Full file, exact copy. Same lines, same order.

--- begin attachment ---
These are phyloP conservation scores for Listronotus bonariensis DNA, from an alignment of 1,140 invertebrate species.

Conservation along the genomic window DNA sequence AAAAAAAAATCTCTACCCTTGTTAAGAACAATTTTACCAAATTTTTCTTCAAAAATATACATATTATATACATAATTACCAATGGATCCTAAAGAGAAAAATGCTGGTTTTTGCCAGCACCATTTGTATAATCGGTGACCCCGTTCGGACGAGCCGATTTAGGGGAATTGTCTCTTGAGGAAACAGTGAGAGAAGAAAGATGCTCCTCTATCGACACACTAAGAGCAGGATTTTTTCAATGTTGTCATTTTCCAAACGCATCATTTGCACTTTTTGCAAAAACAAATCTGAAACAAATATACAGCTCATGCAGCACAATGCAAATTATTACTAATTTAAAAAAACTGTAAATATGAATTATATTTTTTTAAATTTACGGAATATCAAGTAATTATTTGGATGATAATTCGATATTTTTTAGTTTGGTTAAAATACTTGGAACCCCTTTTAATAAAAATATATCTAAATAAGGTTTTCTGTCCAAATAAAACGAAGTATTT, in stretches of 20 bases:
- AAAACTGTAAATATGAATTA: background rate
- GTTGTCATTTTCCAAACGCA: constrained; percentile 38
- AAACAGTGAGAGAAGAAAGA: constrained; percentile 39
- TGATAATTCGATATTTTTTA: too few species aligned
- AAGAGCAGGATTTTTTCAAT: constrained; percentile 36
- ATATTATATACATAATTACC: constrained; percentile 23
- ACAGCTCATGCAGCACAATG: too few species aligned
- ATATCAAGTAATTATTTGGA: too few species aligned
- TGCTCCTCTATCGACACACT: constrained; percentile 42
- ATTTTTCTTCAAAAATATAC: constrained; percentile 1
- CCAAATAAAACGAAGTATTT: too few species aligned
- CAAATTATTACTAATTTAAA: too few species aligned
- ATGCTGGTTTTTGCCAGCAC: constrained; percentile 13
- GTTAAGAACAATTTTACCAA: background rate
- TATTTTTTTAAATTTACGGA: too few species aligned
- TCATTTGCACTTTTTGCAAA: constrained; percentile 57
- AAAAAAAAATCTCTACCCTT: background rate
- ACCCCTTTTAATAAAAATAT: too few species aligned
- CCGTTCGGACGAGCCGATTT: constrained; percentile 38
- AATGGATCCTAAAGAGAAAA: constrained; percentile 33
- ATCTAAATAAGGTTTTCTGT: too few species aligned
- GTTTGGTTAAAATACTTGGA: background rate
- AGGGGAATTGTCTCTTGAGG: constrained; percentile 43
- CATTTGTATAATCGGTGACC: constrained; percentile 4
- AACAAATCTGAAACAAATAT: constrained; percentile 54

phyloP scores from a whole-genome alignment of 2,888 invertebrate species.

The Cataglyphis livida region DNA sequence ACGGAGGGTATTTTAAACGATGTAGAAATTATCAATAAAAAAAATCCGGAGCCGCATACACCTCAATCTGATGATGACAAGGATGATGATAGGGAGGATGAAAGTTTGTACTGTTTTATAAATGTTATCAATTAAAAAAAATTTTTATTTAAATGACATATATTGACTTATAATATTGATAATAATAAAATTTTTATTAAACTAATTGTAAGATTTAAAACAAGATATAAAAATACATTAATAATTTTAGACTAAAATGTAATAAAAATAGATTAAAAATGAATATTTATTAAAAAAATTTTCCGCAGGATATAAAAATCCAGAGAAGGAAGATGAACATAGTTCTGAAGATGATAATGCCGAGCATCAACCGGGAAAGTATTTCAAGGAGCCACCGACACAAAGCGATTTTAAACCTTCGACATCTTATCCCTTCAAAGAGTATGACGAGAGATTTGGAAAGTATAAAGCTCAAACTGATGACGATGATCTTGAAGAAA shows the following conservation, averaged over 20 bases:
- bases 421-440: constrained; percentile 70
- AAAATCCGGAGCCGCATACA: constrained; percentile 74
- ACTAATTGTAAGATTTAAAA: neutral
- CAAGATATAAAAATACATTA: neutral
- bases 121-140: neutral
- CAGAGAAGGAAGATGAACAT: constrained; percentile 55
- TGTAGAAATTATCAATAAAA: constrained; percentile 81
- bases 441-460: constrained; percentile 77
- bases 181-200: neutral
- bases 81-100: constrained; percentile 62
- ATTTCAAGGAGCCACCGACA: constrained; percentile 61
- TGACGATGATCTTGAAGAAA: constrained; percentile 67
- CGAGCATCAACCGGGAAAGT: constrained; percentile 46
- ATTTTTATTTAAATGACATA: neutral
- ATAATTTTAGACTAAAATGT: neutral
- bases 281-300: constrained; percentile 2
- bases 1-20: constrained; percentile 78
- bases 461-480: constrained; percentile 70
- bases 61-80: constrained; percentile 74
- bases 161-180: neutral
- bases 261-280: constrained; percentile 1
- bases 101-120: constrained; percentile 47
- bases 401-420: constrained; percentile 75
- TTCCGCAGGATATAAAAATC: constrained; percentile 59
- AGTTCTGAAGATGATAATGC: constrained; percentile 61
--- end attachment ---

These are phyloP conservation scores for Listronotus bonariensis DNA, from an alignment of 1,140 invertebrate species.

Conservation along the genomic window DNA sequence AAAAAAAAATCTCTACCCTTGTTAAGAACAATTTTACCAAATTTTTCTTCAAAAATATACATATTATATACATAATTACCAATGGATCCTAAAGAGAAAAATGCTGGTTTTTGCCAGCACCATTTGTATAATCGGTGACCCCGTTCGGACGAGCCGATTTAGGGGAATTGTCTCTTGAGGAAACAGTGAGAGAAGAAAGATGCTCCTCTATCGACACACTAAGAGCAGGATTTTTTCAATGTTGTCATTTTCCAAACGCATCATTTGCACTTTTTGCAAAAACAAATCTGAAACAAATATACAGCTCATGCAGCACAATGCAAATTATTACTAATTTAAAAAAACTGTAAATATGAATTATATTTTTTTAAATTTACGGAATATCAAGTAATTATTTGGATGATAATTCGATATTTTTTAGTTTGGTTAAAATACTTGGAACCCCTTTTAATAAAAATATATCTAAATAAGGTTTTCTGTCCAAATAAAACGAAGTATTT, in stretches of 20 bases:
- AAAACTGTAAATATGAATTA: background rate
- GTTGTCATTTTCCAAACGCA: constrained; percentile 38
- AAACAGTGAGAGAAGAAAGA: constrained; percentile 39
- TGATAATTCGATATTTTTTA: too few species aligned
- AAGAGCAGGATTTTTTCAAT: constrained; percentile 36
- ATATTATATACATAATTACC: constrained; percentile 23
- ACAGCTCATGCAGCACAATG: too few species aligned
- ATATCAAGTAATTATTTGGA: too few species aligned
- TGCTCCTCTATCGACACACT: constrained; percentile 42
- ATTTTTCTTCAAAAATATAC: constrained; percentile 1
- CCAAATAAAACGAAGTATTT: too few species aligned
- CAAATTATTACTAATTTAAA: too few species aligned
- ATGCTGGTTTTTGCCAGCAC: constrained; percentile 13
- GTTAAGAACAATTTTACCAA: background rate
- TATTTTTTTAAATTTACGGA: too few species aligned
- TCATTTGCACTTTTTGCAAA: constrained; percentile 57
- AAAAAAAAATCTCTACCCTT: background rate
- ACCCCTTTTAATAAAAATAT: too few species aligned
- CCGTTCGGACGAGCCGATTT: constrained; percentile 38
- AATGGATCCTAAAGAGAAAA: constrained; percentile 33
- ATCTAAATAAGGTTTTCTGT: too few species aligned
- GTTTGGTTAAAATACTTGGA: background rate
- AGGGGAATTGTCTCTTGAGG: constrained; percentile 43
- CATTTGTATAATCGGTGACC: constrained; percentile 4
- AACAAATCTGAAACAAATAT: constrained; percentile 54

phyloP scores from a whole-genome alignment of 2,888 invertebrate species.

The Cataglyphis livida region DNA sequence ACGGAGGGTATTTTAAACGATGTAGAAATTATCAATAAAAAAAATCCGGAGCCGCATACACCTCAATCTGATGATGACAAGGATGATGATAGGGAGGATGAAAGTTTGTACTGTTTTATAAATGTTATCAATTAAAAAAAATTTTTATTTAAATGACATATATTGACTTATAATATTGATAATAATAAAATTTTTATTAAACTAATTGTAAGATTTAAAACAAGATATAAAAATACATTAATAATTTTAGACTAAAATGTAATAAAAATAGATTAAAAATGAATATTTATTAAAAAAATTTTCCGCAGGATATAAAAATCCAGAGAAGGAAGATGAACATAGTTCTGAAGATGATAATGCCGAGCATCAACCGGGAAAGTATTTCAAGGAGCCACCGACACAAAGCGATTTTAAACCTTCGACATCTTATCCCTTCAAAGAGTATGACGAGAGATTTGGAAAGTATAAAGCTCAAACTGATGACGATGATCTTGAAGAAA shows the following conservation, averaged over 20 bases:
- bases 421-440: constrained; percentile 70
- AAAATCCGGAGCCGCATACA: constrained; percentile 74
- ACTAATTGTAAGATTTAAAA: neutral
- CAAGATATAAAAATACATTA: neutral
- bases 121-140: neutral
- CAGAGAAGGAAGATGAACAT: constrained; percentile 55
- TGTAGAAATTATCAATAAAA: constrained; percentile 81
- bases 441-460: constrained; percentile 77
- bases 181-200: neutral
- bases 81-100: constrained; percentile 62
- ATTTCAAGGAGCCACCGACA: constrained; percentile 61
- TGACGATGATCTTGAAGAAA: constrained; percentile 67
- CGAGCATCAACCGGGAAAGT: constrained; percentile 46
- ATTTTTATTTAAATGACATA: neutral
- ATAATTTTAGACTAAAATGT: neutral
- bases 281-300: constrained; percentile 2
- bases 1-20: constrained; percentile 78
- bases 461-480: constrained; percentile 70
- bases 61-80: constrained; percentile 74
- bases 161-180: neutral
- bases 261-280: constrained; percentile 1
- bases 101-120: constrained; percentile 47
- bases 401-420: constrained; percentile 75
- TTCCGCAGGATATAAAAATC: constrained; percentile 59
- AGTTCTGAAGATGATAATGC: constrained; percentile 61